While the talk in western economies is all about inflation, recession and strained household budgets, such concerns are not top of mind in many Asian economies – at least not yet. Brand owners in the wine industry, especially those selling premium products, are increasingly focusing on Asian markets beyond China as a way of balancing the potential loss of higher value sales from the US and European markets. And for Australian producers in particular, the continuing tariff situation in China has prompted a widespread pivot to these smaller, but growing, premium wine markets.
In addition to South Korea, which is vying for top spot in Wine Intelligence’s Compass Market Attractiveness Model in 2022, Singapore has emerged as one of the brighter spots in the premium wine universe. Singapore is an expat-led wine market, where import costs and high tax make wine an expensive commodity. However, there is evidence from Wine Intelligence’s latest consumer research of a maturing market, with consumer involvement and spend up and a broadening base of wine drinkers.
Market growth and premiumisation
The wine category commands a 10% share of the beverage alcohol market in Singapore, with beer dominating the industry landscape. Wine volumes grew steadily from 2016 to 2021 across all wine types, and are forecast to have similar growth over the next five years. IWSR data shows that although still wine volumes in Singapore dropped in 2021, the category is expected to rebound in 2022, and continue growing over the next five years. Sparkling wine, meanwhile, has been growing from a small base over the past five years, and is forecast to continue to grow in Singapore, with a volume CAGR of 4%, 2021 to 2026.
Spend on wine is also increasing, especially in informal occasions. The COVID-19 lockdowns encouraged consumers to switch their spend to wine at home and to trade up. This change in behaviour appears to be sustained as restrictions relax and on-trade drinking returns. Consumers are also choosing to drink less but better, helping to further drive the trend towards premiumisation.
Underlying economic confidence appears to be one of the key differentiating factors for Singapore. While consumer confidence in western markets is declining rapidly, Wine Intelligence’s snapshot of economic sentiment suggests that a large majority of Singaporeans are confident about their finances and the future in general. At the same time, consumers indicate that they are strongly motivated by price promotions when it comes to making purchase decisions. The implication for brand owners is that wine consumers will be minded to seek out a more premium product for themselves, but will need incentives or discounts to justify a more extravagant purchase.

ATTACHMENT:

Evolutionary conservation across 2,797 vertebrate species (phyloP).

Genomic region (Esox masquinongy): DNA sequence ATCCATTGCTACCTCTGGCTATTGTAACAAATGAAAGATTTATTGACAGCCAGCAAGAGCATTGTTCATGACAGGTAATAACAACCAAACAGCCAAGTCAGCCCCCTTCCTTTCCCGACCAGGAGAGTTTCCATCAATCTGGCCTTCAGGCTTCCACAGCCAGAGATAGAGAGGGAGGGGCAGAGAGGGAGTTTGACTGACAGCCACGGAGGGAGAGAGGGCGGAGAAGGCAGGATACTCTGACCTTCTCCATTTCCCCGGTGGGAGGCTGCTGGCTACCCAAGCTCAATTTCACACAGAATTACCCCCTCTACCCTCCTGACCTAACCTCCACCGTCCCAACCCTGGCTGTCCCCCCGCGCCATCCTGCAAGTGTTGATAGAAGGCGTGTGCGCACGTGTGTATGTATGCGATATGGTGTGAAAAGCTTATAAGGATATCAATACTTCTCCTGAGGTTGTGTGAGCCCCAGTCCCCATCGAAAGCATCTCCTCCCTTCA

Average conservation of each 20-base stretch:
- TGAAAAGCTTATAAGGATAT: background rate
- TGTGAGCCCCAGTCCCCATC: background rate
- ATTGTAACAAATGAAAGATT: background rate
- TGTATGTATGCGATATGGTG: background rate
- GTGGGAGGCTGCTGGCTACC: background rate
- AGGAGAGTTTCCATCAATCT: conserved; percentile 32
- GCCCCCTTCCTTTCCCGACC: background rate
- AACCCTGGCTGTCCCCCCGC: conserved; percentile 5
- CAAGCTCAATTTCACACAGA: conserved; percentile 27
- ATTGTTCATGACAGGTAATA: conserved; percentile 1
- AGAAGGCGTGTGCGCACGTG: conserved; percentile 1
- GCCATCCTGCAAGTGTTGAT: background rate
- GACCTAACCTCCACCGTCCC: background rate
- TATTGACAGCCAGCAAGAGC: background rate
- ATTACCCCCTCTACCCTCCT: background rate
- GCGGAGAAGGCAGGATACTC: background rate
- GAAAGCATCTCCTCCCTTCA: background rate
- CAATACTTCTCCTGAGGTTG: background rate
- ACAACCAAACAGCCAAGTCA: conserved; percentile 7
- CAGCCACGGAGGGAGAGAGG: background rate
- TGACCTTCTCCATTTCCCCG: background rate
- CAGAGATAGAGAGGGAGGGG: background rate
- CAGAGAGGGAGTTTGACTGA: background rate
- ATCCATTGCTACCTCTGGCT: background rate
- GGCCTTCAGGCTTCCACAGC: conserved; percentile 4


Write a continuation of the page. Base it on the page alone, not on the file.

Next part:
Channel usage has remained relatively stable since 2020, with only supermarkets and travel-related channels losing market share. Singapore has high online penetration, with just over half of semi-annual wine drinkers buying wine online. Use of online is highest among more frequent wine drinkers, reaching over two-thirds of the wine drinking population, a similar level to that seen in mainland China. While Covid has boosted wine drinking at home, the on-trade remains an important channel for wine, with Singaporeans enjoying wine in the on-trade at comparable levels to the US and Australia.
The wine market is benefitting from a broadening base of wine drinkers. Despite a fall in wine knowledge levels, the proportion of semi-annual wine drinkers who are highly involved in the category has grown since 2020. The proportion of Millennial and LDA Gen Z wine drinkers is stable as well, unlike in some other markets where we see younger legal-drinking-age consumers leaving the category (or not joining in the first place). Millennial semi-annual wine drinkers tend to be more adventurous than their older counterparts, and enjoy trying new and different styles of wine on a regular basis.
Singapore ranks fifth for natural wine in the Wine Intelligence 2022 SOLA Opportunity Index, driven by high awareness and improving scores for consideration and affinity. Natural wine tops the opportunity index, while environmentally-friendly and organic wines have risen through the ranks as well.
Trade experts interviewed by Wine Intelligence noted how political turmoil in Hong Kong has provided opportunities in Singapore. Capital and expat workforces have been relocating to the market, potentially boosting future wine consumption and allowing the market to occupy a position as a gateway to the region for wine.
You may also be interested in reading:
- Why has our relationship with wine changed in the Covid-era?
- South Korea remains one of wine’s rare hotspots for growth
- Millennials drive the sparkling wine category
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